Paid sick time with doctor's excuse

If you have an employee taking paid sick time from work and the only information you have is a doctors excuse stating the employee cannot work for two weeks, can you send the Certification of Health Care Provider directly to the provider? or does it have to be sent to the employee. If you send it to the employee, and they do not return it or are unwilling to give information needed to designate the leave, what do you do?


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  • The form we use requires the employee's signature authorizing their doctor to release medical information by completing the form. I then send the form to the doctor and have it returned directly to me.

  • Would you be willing to share a copy of that form? If so and you can email it my address is [email][/email] or if you could fax it Attn Becki at 319-652-6975 I would appreciate it! Thanks!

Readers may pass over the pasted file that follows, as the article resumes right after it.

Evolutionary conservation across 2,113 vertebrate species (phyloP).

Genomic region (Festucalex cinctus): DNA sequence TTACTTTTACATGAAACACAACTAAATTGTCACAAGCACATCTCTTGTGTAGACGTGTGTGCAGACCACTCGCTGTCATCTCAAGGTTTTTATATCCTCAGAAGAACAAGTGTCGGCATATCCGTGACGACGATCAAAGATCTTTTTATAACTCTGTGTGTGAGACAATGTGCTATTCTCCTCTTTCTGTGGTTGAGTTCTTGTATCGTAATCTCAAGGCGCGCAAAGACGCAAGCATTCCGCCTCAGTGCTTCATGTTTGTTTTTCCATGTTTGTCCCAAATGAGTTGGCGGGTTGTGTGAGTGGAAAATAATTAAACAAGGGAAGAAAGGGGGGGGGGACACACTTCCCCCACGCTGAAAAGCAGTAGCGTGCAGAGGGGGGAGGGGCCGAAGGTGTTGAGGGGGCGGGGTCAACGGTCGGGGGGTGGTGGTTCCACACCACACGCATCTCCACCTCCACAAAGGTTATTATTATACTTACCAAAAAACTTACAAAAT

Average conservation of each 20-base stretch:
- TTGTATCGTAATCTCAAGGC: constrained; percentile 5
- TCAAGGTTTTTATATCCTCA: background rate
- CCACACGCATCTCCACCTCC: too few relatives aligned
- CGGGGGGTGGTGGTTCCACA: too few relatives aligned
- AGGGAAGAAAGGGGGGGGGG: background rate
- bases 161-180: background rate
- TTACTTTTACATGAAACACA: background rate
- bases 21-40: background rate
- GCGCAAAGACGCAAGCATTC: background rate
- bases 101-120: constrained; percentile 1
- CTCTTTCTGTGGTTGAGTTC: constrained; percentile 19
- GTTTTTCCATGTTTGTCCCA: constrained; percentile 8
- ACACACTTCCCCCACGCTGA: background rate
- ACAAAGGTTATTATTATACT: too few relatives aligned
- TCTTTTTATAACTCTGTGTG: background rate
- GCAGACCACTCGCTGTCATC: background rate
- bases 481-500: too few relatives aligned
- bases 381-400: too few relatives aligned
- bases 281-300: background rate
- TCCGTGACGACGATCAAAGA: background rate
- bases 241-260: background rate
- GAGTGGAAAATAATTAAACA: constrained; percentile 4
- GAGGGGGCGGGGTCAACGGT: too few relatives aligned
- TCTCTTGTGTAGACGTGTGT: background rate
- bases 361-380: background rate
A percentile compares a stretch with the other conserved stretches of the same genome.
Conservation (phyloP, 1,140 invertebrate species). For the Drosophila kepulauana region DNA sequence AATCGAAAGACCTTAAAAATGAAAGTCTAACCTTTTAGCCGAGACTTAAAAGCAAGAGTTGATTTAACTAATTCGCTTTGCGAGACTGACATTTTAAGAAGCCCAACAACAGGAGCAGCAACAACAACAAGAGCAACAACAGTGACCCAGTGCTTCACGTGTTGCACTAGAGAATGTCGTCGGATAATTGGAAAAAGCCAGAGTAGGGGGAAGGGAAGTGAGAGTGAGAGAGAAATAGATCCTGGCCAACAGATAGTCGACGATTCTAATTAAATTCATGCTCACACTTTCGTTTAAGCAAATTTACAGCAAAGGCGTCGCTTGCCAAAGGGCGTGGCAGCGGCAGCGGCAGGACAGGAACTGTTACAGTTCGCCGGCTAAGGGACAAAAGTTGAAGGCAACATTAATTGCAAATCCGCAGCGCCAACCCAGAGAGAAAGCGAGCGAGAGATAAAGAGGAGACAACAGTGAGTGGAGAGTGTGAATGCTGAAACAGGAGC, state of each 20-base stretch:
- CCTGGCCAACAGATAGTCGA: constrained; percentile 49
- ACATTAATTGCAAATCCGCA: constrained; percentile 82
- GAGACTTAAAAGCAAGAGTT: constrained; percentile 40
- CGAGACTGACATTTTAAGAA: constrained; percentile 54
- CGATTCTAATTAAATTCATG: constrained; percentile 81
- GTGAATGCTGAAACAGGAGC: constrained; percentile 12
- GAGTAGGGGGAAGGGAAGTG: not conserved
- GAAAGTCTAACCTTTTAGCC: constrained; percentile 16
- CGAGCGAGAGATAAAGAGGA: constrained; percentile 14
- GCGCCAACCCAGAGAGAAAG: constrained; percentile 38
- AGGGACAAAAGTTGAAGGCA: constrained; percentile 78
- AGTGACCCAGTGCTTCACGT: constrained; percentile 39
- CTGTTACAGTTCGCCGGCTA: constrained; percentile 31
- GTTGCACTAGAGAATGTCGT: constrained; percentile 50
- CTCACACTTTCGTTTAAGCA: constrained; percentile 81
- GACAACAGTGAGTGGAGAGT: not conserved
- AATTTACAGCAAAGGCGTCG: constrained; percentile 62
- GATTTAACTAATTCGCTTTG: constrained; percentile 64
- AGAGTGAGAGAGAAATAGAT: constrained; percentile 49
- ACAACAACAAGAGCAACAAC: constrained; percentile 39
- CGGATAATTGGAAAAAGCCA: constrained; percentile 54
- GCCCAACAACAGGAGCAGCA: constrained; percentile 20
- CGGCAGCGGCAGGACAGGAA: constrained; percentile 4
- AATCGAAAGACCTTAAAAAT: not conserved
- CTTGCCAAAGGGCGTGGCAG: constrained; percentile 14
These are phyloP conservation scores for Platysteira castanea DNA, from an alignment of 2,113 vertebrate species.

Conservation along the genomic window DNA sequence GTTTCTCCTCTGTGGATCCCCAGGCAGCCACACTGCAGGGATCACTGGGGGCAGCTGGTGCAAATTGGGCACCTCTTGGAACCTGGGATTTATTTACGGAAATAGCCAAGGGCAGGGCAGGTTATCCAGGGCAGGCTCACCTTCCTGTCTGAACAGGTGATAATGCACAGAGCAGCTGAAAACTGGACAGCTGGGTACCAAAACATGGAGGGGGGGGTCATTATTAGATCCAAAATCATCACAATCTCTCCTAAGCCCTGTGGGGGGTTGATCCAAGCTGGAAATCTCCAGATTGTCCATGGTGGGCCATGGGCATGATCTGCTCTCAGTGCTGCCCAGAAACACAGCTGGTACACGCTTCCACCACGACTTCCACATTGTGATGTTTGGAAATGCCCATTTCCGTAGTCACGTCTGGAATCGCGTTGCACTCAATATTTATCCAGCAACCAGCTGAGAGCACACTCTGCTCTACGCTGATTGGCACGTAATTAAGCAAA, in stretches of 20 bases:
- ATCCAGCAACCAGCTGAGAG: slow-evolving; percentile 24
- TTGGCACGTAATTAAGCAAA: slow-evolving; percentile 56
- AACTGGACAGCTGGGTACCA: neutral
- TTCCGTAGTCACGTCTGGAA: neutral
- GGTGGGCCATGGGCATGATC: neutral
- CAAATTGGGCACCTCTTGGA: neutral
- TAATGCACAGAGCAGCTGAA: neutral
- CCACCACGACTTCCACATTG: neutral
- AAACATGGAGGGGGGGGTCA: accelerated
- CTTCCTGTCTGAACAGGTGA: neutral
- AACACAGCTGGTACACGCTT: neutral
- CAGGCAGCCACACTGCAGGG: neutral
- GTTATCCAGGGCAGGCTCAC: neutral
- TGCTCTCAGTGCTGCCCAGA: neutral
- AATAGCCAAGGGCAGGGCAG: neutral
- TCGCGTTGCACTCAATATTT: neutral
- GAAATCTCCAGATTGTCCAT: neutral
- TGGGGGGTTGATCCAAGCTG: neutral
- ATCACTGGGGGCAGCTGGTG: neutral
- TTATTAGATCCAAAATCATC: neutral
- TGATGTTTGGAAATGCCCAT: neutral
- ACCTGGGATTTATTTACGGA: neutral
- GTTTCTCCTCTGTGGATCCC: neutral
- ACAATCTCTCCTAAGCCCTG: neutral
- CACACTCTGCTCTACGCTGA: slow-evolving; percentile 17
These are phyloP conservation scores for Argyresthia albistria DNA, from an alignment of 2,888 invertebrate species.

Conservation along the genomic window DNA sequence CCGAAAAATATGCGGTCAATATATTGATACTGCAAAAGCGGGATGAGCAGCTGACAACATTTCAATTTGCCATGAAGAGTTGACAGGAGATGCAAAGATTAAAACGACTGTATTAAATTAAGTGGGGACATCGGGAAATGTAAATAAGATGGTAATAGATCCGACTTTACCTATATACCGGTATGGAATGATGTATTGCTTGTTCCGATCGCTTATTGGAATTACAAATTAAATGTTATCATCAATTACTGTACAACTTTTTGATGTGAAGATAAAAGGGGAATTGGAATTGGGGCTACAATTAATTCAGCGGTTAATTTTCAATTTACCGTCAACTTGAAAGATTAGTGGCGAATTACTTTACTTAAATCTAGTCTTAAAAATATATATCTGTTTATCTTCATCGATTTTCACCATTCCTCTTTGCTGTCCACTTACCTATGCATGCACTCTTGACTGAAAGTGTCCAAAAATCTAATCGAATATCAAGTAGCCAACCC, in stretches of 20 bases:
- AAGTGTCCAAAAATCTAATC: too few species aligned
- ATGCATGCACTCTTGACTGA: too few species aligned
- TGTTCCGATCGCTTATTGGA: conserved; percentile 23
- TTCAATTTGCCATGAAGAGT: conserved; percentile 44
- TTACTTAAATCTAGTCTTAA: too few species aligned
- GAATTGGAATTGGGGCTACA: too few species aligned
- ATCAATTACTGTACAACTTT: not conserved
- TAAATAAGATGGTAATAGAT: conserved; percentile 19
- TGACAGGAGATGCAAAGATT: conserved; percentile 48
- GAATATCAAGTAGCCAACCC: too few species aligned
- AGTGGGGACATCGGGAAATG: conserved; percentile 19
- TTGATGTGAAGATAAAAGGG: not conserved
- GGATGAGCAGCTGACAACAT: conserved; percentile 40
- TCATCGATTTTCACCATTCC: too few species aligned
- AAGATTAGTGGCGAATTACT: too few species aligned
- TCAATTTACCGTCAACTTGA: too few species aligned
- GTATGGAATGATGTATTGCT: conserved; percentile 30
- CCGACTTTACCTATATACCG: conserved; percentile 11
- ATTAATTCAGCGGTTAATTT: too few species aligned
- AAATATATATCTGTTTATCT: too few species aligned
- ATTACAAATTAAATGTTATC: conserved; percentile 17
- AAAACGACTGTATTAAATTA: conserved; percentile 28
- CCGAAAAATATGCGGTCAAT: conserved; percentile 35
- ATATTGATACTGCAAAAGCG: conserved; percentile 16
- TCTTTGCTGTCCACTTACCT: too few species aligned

• It seems to me that if the employee is unwilling to cooperate, don't approve the FMLA leave. If has been approved provisionally, disapprove it.

  • I agree with the last post. Completing a Certification form is one of several conditons for approving the FMLA leave. In the absence of the form and/or employee cooperation, do not approve the leave!

  • So, are you saying, if you have an employee who is off of work with a doctors excuse and does not provide necessary information for FMLA, the employee is basically off on sick leave and the employer shouldn't have to meet the requirements of FMLA regulations? (providing the employer has made the attempt and the employee was un-cooperative). Therefore, the employee can take as much "sick time" as they want and then still have 12 wks coming to them when they want job protection and decide to cooperate?

  • In the absence (no pun intended) of knowing what your attendance/sick policies are, I am saying that an employer has the right to know the nature of an employee's illness for protection under the FMLA. Moreover, should the initial medical certification lack clarity, an employer has the right to ask for clarification and it is incumbent upon the employee to cooperate. Failure to do so should result in no FMLA protection with the absence considered in future disciplinary action(s).

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